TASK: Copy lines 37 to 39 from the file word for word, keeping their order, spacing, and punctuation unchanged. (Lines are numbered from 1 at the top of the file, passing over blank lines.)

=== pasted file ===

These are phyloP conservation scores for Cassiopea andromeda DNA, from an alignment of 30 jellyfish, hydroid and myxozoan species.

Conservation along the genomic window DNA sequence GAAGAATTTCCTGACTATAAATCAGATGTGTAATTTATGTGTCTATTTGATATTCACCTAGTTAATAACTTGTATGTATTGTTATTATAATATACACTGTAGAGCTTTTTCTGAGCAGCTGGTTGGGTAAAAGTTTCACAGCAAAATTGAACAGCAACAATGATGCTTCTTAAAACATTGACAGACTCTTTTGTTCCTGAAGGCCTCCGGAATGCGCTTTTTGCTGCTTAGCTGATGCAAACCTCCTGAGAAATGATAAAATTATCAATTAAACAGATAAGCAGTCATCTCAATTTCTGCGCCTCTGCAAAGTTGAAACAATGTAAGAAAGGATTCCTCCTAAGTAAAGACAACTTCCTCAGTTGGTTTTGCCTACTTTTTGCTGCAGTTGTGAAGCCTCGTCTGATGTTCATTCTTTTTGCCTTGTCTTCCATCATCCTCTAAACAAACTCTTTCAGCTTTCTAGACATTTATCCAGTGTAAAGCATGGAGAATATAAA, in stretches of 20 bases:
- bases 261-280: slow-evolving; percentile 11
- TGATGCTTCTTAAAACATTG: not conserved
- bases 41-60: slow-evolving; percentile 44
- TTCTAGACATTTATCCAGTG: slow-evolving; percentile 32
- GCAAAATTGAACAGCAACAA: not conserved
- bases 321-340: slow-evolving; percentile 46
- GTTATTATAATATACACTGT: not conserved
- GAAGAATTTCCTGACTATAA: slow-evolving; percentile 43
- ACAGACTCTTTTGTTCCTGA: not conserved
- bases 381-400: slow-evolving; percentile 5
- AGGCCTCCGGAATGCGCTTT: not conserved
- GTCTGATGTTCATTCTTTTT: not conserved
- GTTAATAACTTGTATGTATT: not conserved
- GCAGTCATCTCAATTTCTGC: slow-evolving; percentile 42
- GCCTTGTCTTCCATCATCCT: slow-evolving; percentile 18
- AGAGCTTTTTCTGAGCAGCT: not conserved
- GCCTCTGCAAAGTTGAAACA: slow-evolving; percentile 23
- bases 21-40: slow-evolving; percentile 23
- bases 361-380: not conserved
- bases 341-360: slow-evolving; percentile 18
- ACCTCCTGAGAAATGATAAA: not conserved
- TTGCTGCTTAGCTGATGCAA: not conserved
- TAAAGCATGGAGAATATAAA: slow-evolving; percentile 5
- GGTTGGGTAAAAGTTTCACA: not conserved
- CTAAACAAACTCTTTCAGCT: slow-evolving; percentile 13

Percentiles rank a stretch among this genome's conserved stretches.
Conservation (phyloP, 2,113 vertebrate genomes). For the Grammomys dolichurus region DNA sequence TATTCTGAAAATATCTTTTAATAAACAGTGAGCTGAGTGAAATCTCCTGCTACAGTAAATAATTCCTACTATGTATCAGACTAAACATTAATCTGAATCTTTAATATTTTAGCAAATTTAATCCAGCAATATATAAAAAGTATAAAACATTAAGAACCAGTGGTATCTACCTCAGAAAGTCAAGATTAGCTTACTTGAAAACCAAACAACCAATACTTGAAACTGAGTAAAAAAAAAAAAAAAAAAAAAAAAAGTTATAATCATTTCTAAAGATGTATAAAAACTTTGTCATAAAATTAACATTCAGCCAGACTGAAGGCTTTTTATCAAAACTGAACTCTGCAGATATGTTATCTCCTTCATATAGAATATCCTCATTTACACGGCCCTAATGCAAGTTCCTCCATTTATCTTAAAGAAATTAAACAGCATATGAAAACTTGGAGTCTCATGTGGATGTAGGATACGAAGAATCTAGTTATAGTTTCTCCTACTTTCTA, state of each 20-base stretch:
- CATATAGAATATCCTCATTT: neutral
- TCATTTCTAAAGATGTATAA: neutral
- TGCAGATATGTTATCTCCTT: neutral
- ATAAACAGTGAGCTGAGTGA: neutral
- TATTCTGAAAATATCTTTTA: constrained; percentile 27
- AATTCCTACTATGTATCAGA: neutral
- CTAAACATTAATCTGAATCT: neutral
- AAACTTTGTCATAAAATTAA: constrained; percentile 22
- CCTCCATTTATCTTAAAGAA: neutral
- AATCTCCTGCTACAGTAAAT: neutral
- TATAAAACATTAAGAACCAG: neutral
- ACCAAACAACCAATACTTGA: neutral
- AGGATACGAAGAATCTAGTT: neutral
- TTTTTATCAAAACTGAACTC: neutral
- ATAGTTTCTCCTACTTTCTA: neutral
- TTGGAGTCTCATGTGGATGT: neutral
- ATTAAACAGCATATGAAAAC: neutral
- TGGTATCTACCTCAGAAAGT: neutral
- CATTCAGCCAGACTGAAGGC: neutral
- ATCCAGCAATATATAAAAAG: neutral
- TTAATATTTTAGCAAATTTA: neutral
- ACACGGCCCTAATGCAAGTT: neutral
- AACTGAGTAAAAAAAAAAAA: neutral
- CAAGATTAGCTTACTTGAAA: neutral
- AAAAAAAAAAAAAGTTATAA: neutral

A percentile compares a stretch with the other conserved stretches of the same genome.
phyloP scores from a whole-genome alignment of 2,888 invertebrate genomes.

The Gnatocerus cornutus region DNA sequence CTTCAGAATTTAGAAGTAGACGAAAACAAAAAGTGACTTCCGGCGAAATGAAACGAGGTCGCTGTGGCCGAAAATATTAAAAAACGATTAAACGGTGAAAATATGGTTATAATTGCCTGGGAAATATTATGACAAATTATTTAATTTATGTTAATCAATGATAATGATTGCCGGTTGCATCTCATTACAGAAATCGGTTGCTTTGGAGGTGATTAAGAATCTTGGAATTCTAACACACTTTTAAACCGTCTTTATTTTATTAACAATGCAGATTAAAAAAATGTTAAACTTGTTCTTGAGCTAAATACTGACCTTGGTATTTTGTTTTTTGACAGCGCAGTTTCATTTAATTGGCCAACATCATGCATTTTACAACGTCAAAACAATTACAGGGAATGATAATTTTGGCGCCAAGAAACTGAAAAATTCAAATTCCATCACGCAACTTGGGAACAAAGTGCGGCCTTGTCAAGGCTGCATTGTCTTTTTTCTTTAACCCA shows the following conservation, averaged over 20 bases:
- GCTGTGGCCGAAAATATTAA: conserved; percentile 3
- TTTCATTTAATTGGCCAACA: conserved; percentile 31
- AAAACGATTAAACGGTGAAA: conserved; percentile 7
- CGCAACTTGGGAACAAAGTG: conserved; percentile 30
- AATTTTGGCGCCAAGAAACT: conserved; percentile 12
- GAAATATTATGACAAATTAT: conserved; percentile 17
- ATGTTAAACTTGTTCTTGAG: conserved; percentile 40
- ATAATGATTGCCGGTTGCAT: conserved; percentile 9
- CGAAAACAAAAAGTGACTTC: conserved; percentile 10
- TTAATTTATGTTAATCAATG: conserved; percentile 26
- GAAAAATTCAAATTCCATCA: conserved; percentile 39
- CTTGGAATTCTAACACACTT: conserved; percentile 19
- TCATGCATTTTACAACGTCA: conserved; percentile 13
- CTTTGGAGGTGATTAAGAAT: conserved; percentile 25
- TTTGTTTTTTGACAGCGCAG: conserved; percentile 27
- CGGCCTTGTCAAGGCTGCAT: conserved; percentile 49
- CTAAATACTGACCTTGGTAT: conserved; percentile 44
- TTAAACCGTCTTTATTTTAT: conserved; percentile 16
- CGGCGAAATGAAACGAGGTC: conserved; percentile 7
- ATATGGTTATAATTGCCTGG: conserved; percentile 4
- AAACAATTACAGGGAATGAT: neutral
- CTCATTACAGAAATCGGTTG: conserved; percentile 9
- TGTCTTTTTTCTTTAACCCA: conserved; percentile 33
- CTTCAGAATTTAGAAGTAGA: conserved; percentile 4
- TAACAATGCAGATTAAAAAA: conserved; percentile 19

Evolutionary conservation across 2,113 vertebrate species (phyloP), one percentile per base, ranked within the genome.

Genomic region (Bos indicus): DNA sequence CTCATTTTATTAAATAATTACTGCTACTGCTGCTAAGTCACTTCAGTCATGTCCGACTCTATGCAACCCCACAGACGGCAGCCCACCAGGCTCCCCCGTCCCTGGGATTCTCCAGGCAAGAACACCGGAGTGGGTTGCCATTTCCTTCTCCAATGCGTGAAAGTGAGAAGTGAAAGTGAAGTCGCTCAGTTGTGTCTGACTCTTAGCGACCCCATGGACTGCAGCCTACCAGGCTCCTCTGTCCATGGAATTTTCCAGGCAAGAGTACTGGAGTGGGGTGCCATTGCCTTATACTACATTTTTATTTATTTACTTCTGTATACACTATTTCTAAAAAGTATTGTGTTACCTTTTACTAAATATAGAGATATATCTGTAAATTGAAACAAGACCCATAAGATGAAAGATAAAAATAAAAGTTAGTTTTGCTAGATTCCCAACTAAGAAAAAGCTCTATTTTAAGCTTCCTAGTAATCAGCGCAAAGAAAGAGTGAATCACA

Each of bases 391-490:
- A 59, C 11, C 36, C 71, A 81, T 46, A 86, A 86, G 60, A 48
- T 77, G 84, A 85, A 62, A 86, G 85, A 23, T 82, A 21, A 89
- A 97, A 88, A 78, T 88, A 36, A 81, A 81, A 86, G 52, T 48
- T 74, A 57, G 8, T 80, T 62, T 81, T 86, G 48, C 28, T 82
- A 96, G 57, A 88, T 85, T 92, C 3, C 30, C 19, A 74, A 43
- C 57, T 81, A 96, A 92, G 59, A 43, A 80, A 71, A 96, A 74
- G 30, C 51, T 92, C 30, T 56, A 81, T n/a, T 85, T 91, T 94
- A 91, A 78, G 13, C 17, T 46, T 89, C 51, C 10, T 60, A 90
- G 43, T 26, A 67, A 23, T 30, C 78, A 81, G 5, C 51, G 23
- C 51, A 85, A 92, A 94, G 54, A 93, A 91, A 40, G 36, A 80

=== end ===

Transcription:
- AAACTTTGTCATAAAATTAA: constrained; percentile 22
- CCTCCATTTATCTTAAAGAA: neutral
- AATCTCCTGCTACAGTAAAT: neutral